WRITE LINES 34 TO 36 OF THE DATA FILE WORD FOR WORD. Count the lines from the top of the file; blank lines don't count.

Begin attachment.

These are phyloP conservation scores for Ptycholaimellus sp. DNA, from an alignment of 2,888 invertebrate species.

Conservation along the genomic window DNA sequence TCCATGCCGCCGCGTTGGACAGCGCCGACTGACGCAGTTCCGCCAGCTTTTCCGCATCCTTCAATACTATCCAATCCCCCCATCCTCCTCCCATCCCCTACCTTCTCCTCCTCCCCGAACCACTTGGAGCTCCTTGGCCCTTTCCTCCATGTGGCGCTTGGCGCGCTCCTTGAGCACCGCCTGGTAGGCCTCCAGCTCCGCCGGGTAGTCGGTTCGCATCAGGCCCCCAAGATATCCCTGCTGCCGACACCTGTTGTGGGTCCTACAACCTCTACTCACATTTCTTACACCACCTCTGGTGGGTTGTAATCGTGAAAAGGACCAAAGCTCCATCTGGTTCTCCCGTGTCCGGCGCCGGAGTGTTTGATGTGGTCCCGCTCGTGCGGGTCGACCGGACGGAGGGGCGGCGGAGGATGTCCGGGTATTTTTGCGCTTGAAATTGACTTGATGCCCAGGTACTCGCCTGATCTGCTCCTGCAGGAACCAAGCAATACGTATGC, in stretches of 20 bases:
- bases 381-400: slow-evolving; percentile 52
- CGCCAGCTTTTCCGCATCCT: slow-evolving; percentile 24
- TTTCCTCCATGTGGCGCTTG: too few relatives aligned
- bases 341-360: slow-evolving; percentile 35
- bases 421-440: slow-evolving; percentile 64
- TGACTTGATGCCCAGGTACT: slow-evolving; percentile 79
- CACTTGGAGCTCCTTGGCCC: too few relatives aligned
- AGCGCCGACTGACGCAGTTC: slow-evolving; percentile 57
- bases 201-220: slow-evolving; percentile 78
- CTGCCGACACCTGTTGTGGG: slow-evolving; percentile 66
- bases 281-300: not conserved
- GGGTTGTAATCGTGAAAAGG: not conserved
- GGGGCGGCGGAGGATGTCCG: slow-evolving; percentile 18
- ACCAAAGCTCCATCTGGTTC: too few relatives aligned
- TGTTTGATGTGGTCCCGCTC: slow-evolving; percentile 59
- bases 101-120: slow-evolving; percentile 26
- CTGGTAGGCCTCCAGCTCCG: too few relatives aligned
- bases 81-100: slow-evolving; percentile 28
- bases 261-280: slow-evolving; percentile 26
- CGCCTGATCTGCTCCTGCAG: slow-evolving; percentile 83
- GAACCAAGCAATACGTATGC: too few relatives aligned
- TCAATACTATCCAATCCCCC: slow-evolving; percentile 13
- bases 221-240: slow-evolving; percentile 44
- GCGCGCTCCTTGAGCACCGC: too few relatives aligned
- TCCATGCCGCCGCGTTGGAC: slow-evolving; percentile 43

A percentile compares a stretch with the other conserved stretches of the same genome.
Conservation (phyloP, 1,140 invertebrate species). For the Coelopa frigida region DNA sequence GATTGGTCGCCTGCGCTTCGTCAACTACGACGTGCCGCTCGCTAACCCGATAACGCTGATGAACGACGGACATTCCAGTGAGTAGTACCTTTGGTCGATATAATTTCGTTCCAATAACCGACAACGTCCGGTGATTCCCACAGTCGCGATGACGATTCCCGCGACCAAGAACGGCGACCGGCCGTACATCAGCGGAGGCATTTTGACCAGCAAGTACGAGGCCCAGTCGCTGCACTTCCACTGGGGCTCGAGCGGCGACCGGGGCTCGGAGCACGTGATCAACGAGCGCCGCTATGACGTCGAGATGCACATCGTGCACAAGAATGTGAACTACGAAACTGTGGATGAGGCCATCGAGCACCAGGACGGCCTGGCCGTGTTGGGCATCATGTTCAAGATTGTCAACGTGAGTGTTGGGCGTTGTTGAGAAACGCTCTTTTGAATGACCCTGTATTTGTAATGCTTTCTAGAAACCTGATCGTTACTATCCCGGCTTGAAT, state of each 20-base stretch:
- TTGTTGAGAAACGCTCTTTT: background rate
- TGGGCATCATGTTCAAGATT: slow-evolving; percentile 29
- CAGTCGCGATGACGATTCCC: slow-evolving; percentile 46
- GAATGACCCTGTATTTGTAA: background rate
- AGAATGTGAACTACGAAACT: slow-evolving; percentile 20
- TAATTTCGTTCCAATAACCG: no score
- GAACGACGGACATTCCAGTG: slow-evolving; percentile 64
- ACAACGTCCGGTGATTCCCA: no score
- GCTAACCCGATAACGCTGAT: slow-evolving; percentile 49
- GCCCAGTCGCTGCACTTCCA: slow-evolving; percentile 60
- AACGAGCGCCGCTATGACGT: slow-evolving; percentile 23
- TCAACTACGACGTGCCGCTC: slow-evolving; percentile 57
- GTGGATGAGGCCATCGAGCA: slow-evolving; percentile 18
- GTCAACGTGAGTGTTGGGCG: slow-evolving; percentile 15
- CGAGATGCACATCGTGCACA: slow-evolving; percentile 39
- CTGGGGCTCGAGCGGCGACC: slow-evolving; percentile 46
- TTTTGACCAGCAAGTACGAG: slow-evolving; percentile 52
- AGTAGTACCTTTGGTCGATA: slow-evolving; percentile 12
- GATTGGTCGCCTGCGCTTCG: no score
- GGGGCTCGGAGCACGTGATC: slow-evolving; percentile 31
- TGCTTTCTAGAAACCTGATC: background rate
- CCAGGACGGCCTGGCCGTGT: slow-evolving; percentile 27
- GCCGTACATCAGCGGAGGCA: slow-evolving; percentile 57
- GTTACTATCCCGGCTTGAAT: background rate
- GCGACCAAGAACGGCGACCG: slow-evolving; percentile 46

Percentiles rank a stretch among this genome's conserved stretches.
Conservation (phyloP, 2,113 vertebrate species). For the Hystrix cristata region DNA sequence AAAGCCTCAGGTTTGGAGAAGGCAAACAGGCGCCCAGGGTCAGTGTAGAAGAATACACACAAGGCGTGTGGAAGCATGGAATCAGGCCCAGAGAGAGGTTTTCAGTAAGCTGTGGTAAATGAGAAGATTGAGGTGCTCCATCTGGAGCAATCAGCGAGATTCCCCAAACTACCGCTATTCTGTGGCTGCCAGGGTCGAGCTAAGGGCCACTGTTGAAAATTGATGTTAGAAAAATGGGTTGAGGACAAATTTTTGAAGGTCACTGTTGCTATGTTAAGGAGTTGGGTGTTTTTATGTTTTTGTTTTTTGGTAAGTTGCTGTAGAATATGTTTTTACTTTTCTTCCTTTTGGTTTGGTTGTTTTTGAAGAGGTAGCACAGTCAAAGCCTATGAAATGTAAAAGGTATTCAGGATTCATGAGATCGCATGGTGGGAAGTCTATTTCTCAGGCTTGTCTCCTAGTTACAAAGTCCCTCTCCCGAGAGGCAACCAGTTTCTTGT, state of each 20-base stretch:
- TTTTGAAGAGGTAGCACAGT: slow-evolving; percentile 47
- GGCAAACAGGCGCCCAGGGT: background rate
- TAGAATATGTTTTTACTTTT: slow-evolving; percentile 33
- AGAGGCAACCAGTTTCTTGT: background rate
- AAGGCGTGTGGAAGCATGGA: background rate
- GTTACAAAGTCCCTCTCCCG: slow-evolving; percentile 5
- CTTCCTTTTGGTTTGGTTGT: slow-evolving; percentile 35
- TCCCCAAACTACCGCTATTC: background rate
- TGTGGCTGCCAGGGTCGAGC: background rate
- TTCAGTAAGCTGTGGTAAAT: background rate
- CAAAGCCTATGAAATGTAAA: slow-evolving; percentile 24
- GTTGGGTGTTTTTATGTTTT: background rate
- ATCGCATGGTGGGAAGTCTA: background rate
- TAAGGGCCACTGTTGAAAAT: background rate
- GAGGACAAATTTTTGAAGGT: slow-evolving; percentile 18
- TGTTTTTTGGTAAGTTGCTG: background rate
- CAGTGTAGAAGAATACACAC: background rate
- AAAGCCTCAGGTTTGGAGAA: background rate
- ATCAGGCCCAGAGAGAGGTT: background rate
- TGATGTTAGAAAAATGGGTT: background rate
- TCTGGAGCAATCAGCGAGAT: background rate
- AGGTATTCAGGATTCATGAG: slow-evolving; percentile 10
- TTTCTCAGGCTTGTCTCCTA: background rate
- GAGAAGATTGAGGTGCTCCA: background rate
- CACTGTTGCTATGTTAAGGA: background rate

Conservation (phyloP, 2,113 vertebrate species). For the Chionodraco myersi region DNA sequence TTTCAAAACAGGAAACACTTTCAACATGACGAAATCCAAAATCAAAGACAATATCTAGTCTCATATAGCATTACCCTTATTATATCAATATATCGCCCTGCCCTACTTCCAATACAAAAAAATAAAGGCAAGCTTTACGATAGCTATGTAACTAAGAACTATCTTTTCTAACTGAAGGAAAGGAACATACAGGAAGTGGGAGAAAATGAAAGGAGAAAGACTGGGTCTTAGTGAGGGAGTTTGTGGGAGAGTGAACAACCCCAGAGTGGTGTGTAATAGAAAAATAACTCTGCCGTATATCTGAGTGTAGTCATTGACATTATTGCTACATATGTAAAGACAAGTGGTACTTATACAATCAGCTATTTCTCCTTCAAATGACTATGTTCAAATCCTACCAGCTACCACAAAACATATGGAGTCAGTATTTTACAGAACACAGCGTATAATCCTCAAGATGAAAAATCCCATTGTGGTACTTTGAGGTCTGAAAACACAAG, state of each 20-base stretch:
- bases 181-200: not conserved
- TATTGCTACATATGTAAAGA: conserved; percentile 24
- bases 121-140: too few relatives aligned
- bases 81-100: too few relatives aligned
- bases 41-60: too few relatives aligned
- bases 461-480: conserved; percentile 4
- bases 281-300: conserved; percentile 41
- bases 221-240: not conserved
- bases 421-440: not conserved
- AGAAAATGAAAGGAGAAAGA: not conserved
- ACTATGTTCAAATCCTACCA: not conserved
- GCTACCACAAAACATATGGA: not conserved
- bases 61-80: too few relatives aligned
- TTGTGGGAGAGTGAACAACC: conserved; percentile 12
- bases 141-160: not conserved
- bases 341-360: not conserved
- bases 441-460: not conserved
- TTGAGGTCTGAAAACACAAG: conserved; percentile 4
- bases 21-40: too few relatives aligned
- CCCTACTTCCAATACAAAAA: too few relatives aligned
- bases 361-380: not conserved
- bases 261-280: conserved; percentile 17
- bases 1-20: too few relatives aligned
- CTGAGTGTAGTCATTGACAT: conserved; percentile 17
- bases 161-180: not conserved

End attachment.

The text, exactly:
- AGAATGTGAACTACGAAACT: slow-evolving; percentile 20
- TAATTTCGTTCCAATAACCG: no score
- GAACGACGGACATTCCAGTG: slow-evolving; percentile 64